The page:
This play speaks poignantly on the issues of war and duty to one’s country while also giving a glimpse into a time and place rarely seen. The time is 1917, and the place is the Appalachian mountains of North Carolina. Although World War I has been raging for years at this point, the denizens of this remote area have gone on about their own business unaware of the fighting in Europe and actually believe that France may only be about forty miles away from Asheville. The action of the play takes place in the Widow Cagle’s cabin. Her husband has been killed for moonshining some years ago. She now distrusts the government and its laws. All of this changes when Rufe, her son registers and is drafted. On the day Rufe is to leave for the army, he marries Emmy Todd, his pretty neighbor. Emmy was also asked for her hand in marriage from the Sheriff, Jim Weeks, but she refuses so that she can marry Rufe. In the final act, which takes place five months later, a deserter has been traced to the Cagle Cabin. Sheriff Weeks thinks it is Rufe. It is instead a stranger who the Widow defiantly hides from his pursures. Events transpire, excitingly, and the Widow realizes what is more important, her pride or her humanity. After a highly emotional scene, she concludes by saying,”it’s lovin’ them all that counts.”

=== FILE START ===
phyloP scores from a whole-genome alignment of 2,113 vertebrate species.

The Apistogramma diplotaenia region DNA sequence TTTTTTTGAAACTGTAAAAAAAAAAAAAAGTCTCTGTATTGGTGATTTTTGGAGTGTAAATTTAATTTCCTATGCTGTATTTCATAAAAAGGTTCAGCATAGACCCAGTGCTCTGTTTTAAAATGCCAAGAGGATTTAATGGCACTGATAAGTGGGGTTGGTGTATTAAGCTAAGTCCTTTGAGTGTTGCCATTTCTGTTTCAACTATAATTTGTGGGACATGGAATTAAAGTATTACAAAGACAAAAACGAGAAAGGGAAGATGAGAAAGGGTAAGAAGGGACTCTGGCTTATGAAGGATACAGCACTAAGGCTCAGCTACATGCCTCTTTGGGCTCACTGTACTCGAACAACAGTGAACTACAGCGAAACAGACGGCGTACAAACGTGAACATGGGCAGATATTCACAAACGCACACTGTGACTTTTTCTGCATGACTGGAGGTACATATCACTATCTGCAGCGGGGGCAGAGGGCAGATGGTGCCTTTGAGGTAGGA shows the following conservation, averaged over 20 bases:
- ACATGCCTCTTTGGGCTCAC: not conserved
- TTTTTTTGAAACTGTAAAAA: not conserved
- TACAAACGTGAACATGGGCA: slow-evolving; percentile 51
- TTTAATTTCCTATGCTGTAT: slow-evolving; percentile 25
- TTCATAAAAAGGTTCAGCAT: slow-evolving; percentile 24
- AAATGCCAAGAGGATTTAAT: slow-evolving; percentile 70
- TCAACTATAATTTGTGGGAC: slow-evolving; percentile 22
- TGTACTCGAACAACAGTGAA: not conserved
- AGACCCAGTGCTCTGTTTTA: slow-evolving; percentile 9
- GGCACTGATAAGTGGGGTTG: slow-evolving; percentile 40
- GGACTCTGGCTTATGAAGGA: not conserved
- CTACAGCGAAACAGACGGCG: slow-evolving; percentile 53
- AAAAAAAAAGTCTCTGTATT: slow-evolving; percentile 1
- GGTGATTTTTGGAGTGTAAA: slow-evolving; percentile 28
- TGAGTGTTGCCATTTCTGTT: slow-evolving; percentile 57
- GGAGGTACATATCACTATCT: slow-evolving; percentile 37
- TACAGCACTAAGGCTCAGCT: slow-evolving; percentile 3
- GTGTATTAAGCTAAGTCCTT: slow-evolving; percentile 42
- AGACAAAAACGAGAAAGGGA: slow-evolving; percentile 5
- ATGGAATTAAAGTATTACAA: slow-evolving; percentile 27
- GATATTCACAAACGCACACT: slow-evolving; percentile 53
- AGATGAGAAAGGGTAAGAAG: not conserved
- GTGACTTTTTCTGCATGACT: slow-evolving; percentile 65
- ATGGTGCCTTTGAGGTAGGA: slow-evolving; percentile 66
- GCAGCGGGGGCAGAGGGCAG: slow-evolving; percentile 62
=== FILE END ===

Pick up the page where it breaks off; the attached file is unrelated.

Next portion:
Author: Lula Vollme
The program for “Sun-Up” was made from paper that was made from Cornstalks grown in the Corn Belt.